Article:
The time course of a drug in the body is frequently represented as a concentration-time profile in which the concentrations of a drug in the body are measured analytically and the results plotted in semilogarithmic form against time. A representative profile of a drug given intravenously is presented in Figure 5.1. Drug concentrations are measured in samples typically taken from the brachial vein, since this vein is readily accessible, since sampling results in minimal patient discomfort and since obtained values reflect the concentrations of drug in the bloodstream. Concentrations in the blood may not be identical to concentrations at the site of action, such as a receptor, but one hopes they serve as a surrogate that correlates in a proportional manner.
Figure 5.1 shows that for a drug given intravenously, maximum concentrations are achieved almost instantaneously, since absorption across membranes is not required, though distributive processes may also occur (not depicted for the sake of simplicity).The concentrations of drug in the blood decline over time according to the elimination rate of that particular drug. More commonly, drug is given via extravascular routes (e.g., orally), so absorption and distribution must occur, and therefore it will take some time before maximum concentrations are achieved.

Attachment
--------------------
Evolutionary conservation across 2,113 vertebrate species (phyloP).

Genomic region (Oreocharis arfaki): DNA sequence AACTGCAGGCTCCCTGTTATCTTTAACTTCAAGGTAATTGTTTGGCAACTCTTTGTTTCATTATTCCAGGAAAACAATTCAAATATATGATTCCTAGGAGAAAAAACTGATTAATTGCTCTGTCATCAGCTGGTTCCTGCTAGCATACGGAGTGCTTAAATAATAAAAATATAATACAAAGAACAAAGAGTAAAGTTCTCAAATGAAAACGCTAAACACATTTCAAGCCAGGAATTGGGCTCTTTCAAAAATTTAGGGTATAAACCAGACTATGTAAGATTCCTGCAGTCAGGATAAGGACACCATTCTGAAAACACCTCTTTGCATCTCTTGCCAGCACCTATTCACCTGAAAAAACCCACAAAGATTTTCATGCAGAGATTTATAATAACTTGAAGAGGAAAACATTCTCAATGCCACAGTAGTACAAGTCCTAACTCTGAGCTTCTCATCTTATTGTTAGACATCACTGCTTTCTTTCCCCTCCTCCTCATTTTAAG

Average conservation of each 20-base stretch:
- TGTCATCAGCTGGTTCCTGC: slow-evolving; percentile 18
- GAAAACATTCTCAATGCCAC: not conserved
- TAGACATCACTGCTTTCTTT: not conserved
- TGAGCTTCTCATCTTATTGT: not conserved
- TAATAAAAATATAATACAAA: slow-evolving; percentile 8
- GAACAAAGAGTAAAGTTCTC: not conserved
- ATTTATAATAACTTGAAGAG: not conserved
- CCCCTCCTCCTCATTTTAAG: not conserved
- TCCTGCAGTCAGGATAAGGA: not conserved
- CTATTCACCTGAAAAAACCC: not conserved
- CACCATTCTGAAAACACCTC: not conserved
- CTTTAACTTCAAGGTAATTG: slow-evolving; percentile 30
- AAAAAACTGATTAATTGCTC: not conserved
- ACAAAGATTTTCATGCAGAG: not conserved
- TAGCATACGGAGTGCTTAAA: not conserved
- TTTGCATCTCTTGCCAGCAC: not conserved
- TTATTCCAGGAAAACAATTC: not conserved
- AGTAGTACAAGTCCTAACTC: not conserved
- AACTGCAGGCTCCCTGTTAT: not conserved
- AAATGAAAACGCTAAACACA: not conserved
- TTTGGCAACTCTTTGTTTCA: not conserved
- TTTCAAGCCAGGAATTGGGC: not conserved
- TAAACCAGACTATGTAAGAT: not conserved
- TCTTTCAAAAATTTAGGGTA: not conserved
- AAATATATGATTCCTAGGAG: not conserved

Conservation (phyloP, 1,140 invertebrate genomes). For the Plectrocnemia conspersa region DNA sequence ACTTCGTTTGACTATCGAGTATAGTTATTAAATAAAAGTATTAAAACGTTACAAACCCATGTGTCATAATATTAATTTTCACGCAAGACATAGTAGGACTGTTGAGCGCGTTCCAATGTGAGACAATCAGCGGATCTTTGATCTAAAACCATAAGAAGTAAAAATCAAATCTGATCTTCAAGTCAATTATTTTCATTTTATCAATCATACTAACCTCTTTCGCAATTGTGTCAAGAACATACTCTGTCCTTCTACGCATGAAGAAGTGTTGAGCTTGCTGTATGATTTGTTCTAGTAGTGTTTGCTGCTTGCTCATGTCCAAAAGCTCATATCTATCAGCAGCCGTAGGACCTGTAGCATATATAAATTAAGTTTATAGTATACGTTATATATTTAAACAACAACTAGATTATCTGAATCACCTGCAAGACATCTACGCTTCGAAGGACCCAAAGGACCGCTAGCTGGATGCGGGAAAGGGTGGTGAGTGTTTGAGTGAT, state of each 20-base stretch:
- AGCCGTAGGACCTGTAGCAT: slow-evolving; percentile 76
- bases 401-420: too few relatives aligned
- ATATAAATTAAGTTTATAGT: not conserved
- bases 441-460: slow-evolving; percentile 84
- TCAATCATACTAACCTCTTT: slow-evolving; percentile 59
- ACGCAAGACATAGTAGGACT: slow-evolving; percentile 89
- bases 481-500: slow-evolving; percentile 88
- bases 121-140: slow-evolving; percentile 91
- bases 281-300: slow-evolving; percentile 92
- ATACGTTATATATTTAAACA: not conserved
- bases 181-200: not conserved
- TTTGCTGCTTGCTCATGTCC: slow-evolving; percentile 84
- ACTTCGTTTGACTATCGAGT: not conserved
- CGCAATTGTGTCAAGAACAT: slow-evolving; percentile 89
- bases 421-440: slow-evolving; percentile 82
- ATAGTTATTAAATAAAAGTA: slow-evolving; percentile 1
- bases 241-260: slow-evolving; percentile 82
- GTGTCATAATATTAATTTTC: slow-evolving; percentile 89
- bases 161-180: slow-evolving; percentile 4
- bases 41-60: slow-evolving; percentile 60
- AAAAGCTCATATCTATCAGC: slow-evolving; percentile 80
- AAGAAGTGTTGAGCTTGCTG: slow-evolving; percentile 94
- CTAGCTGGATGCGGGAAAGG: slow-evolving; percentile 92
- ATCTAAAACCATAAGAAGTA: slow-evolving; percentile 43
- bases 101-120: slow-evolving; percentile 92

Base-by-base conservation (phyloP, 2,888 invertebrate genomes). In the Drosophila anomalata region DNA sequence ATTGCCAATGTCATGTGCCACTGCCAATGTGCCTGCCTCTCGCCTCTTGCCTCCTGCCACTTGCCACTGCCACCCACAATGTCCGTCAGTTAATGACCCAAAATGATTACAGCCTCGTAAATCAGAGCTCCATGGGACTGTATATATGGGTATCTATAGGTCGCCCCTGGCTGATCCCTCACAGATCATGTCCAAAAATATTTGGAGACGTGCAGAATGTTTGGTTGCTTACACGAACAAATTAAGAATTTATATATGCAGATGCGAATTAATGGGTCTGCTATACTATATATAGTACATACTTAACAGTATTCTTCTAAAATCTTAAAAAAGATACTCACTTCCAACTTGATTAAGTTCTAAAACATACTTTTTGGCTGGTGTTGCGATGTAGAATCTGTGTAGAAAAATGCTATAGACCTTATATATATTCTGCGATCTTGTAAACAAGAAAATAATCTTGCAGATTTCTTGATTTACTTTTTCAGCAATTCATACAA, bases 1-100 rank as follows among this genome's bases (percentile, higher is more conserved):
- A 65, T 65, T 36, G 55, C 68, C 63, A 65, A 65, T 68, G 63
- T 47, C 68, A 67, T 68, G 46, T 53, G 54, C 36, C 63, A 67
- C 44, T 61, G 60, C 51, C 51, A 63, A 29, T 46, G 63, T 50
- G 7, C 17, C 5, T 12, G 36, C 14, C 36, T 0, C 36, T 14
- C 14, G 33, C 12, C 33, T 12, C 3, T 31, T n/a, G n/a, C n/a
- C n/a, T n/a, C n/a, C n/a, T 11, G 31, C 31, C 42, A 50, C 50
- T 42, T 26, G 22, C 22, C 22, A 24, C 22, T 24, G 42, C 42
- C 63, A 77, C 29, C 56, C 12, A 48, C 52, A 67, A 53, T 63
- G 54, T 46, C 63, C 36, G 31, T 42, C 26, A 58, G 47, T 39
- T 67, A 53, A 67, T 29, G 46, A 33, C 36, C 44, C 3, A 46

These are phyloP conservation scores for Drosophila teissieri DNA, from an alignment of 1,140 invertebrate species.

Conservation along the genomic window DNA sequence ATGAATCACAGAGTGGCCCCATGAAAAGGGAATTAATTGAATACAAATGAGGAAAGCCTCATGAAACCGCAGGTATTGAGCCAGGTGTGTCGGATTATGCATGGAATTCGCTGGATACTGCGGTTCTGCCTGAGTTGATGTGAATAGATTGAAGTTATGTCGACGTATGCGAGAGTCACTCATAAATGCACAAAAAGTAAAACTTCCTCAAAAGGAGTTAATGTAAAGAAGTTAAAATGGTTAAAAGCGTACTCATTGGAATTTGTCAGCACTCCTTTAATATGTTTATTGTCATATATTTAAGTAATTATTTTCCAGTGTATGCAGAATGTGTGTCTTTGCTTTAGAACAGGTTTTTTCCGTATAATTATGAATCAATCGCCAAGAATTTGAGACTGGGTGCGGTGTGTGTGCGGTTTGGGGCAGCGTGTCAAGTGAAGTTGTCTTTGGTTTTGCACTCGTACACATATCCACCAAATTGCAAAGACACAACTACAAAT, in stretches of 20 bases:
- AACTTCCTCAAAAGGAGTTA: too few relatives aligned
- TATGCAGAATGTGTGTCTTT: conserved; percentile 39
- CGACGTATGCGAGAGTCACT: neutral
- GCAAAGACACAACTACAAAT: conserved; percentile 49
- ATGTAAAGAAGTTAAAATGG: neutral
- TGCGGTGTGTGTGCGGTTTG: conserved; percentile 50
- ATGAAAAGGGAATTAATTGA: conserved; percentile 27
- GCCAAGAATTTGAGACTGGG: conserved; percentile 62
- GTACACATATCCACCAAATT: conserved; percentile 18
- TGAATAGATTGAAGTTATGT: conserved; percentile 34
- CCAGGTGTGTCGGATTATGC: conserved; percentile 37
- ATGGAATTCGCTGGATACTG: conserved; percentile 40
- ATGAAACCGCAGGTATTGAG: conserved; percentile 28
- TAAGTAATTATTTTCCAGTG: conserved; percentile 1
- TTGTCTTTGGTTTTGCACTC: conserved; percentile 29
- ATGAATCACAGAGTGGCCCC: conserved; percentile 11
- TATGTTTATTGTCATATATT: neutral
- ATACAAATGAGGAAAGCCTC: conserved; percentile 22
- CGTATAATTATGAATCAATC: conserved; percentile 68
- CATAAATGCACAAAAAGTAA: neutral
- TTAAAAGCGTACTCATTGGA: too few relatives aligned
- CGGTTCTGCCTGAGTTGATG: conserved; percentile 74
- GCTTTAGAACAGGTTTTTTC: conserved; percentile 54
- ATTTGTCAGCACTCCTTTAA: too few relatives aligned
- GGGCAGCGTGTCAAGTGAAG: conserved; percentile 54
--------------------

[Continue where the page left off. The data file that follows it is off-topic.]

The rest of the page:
The blood concentration-time profile for a theoretical drug given extravascularly (e.g., orally) is shown in Figure 5.2. Some pharmacokinetic parameters, such as Cmax, Tmax, area under the curve, and half-life, can be estimated by visual inspection or computation from a con
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